Case focus: What does the ECHR’s landmark ruling mean for climate change?

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By Sophie Binks on


SQE student Sophie Binks analyses last week’s high-profile ruling

On 9 April 2024, the Grand Chamber of the European Court of Human Rights (the Court) handed down a landmark judgment which ruled that Switzerland’s climate inaction has breached human rights. This decision from an international court is the first of its kind and is likely to set a precedent for future climate complaints.

Verein KlimaSeniorinnen Schweiz and Others v Switzerland

The case was bought by Swiss association, Verein KlimaSeniorinnen Schweiz, who represent over 2,500 Swiss women aged 64 and over. The women claimed that weak Swiss policies have put them at greater risk of dying from heatwaves. They argued that, despite their obligations under the European Convention on Human Rights (the Convention), Swiss authorities are not doing enough to protect them from the effects of climate change.

Held by a majority of sixteen to one, the Court found that there had been a violation of Article 8 (the right to respect for private and family life). The Court determined that Article 8 extends to encompass the right to effective protection by State authorities against the adverse effects of climate change on health and quality of life. Regarding Switzerland, it was held that there are critical gaps in the implementation process of regulatory framework. Furthermore, Switzerland has previously failed to meet emission reduction targets, and by failing to implement relevant legislation to help meet these goals, Article 8 had been breached. The Court unanimously found that Article 1 and Article 6 had also been breached.

Unfortunately, it was not victorious for all climate-concerned claimants in Strasbourg on Tuesday. The Court declared that two other cases, one bought by a French mayor against France and the other a group of young Portuguese people against 32 European countries, were inadmissible. The reasons for this being that as the mayor no longer lived in France, he did not have victim status, and that the Portuguese applicants had not exhausted all domestic remedies. Despite the cases being thrown out, this did not dishearten the 19 year old Portuguese applicant, Sofia Oliveira, who said that “[the Swiss] win is a win for us, too… And a win for everyone”.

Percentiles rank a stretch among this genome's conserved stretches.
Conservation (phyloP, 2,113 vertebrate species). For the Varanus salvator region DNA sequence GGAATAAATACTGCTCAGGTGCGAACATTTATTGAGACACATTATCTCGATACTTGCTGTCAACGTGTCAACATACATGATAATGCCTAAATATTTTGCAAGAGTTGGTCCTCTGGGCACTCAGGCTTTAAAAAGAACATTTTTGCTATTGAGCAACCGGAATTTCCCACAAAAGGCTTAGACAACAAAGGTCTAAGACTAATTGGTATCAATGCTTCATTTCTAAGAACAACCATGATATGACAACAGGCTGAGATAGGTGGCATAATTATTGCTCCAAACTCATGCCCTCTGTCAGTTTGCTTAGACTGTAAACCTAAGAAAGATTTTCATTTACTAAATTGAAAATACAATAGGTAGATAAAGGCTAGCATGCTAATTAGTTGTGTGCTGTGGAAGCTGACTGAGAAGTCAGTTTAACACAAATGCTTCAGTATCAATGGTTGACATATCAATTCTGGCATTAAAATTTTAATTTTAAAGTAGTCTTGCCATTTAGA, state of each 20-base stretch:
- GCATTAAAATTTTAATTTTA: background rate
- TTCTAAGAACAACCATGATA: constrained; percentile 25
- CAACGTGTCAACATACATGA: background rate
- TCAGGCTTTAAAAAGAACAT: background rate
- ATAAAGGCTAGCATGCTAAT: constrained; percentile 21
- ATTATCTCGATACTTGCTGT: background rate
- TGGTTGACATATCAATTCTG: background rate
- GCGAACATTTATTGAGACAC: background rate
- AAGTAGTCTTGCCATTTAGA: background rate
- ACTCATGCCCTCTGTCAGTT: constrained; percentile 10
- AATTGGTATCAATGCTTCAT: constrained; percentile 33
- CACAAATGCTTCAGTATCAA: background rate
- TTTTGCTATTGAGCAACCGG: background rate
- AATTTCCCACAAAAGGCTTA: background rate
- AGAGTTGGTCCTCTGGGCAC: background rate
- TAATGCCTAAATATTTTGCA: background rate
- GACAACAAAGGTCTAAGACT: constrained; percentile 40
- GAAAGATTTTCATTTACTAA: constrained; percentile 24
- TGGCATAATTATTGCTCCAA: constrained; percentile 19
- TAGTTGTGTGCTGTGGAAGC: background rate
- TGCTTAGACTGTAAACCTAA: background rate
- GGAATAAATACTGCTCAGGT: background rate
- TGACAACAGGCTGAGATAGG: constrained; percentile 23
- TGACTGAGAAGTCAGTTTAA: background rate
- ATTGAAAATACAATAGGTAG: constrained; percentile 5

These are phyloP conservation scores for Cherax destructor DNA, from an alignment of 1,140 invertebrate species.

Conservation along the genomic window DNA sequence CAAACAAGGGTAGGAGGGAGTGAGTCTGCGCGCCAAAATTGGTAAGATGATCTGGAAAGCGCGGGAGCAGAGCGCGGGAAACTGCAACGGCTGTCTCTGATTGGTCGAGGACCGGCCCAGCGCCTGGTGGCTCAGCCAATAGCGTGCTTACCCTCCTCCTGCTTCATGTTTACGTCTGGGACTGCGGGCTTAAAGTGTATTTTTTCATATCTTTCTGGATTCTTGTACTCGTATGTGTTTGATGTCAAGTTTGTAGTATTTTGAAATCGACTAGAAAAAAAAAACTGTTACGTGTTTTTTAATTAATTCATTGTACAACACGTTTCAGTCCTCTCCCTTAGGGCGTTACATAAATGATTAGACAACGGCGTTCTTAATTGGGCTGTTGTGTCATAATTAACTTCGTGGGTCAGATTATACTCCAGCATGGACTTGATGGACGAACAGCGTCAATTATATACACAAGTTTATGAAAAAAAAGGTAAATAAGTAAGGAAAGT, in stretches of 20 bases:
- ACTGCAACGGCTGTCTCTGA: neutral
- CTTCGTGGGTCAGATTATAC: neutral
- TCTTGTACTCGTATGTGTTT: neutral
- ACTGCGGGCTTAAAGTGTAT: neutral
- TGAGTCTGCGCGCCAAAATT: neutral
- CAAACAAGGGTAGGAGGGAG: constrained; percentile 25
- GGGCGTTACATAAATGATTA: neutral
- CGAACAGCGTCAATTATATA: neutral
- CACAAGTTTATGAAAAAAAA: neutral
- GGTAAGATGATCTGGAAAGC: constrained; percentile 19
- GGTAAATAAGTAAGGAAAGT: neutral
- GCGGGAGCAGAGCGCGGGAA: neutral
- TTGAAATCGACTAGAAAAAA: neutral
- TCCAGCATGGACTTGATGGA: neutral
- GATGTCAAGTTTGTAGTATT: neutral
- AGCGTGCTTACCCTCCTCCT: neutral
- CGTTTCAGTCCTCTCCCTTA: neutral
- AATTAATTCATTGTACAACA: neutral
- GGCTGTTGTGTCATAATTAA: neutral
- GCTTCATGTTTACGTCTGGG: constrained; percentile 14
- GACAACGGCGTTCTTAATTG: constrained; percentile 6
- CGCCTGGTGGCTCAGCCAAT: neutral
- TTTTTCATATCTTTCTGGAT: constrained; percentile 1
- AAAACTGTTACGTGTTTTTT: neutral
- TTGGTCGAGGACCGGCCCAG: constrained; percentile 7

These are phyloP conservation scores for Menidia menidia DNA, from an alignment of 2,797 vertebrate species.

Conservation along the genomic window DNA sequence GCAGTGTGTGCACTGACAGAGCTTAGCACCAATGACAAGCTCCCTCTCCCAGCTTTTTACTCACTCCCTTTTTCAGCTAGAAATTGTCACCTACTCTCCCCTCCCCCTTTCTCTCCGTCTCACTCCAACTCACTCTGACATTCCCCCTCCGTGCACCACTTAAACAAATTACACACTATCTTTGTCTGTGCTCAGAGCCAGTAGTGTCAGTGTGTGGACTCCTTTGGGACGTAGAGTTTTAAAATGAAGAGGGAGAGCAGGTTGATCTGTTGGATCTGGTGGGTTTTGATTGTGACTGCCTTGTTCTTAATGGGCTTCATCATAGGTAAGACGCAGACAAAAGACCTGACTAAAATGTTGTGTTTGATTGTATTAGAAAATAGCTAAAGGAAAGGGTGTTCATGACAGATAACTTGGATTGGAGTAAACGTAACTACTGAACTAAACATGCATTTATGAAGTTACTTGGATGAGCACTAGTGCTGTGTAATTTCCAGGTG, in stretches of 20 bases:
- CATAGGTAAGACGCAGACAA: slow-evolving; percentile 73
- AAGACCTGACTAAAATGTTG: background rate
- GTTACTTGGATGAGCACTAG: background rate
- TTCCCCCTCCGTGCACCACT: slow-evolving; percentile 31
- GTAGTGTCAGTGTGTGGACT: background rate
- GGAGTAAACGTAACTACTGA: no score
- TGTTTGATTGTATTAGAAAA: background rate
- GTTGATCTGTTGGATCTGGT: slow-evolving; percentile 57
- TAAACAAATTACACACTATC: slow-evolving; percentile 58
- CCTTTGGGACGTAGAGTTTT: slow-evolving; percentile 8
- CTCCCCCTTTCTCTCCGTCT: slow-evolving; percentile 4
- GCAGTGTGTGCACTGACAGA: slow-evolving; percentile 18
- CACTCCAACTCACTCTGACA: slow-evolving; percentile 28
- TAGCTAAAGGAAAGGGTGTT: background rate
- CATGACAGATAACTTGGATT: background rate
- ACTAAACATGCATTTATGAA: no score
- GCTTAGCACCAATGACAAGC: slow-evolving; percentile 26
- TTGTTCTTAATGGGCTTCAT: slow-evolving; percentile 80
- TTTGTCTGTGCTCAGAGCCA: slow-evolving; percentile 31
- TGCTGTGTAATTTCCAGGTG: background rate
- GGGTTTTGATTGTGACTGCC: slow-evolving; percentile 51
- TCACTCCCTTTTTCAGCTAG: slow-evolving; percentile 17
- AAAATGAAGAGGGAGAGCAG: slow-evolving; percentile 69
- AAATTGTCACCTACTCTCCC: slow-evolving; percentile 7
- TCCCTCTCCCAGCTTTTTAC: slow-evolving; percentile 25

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What the ruling means for Switzerland

When the Court finds a breach of the Convention, Article 46 requires the State in breach to select general and/or individual measures to be adopted in its domestic legal in order to put an end to the violation.

However, the Court decided that due to the complexity and nature of the issues involved, the Swiss Confederation, with the assistance of the Committee of Ministers of the Council of Europe (the Council of Europe’s statutory decision-making body), would be in a better position than the Court to evaluate the specific measures needed.

If Switzerland does not update its policies, this could result in further national litigation seeing Switzerland face potential future financial penalties, as noted  by Lucy Maxwell, co-founder of the non-profit Climate Litigation Network.

The wider impact of the ruling

This judgment serves as a warning to the governments of the 46 Member States of the Council of Europe. A precedent that it is possible to sue your government over its inaction around climate policies, and, most importantly, that it is possible to win, has now been set. Ruth Delbaere, a legal specialist at Avaaz, a US-based non-profit that promotes climate activism, calls this a “blueprint for how to successfully sue your own government over climate failures”.

In the UK, the High Court have previously considered whether human rights have been breached in a climate related claim. ClientEarth, an international environmental charity, filed an action in 2021 which examined whether the government’s net-zero strategy was lawful. It was held that the strategy was unlawful, and that the government need to provide greater clarity and transparency on how the net-zero target will be met.

Within its examination, the High Court considered a 2019 ruling by the Supreme Court of the Netherlands which held that the Dutch government was breaching Article 2 and Article 8 of the Convention by failing to pursue a more ambitious greenhouse gas target. Ultimately, the UK High Court dismissed the human rights aspect of ClientEarth’s claim because it felt that the Dutch ruling went further than the case law of the European Court of Human Rights at the time, and thus had no bearing on the application national law.

Following the outcome last week, the European Court of Human Rights has now ruled further on the impact on human rights due to climate inaction than it has done before. All 46 Member States have therefore been exposed to the possibility of having similar cases bought against them. Therefore, it is likely that the floodgates have been opened and we will be seeing a lot more governments being held accountable for their climate inaction.

Sophie Binks is studying for the SQE at the University of Law (Birmingham), and her interests are human rights, family and environmental law.



It means communism


U ok, hun?

David B.

Good summary, thanks very much.

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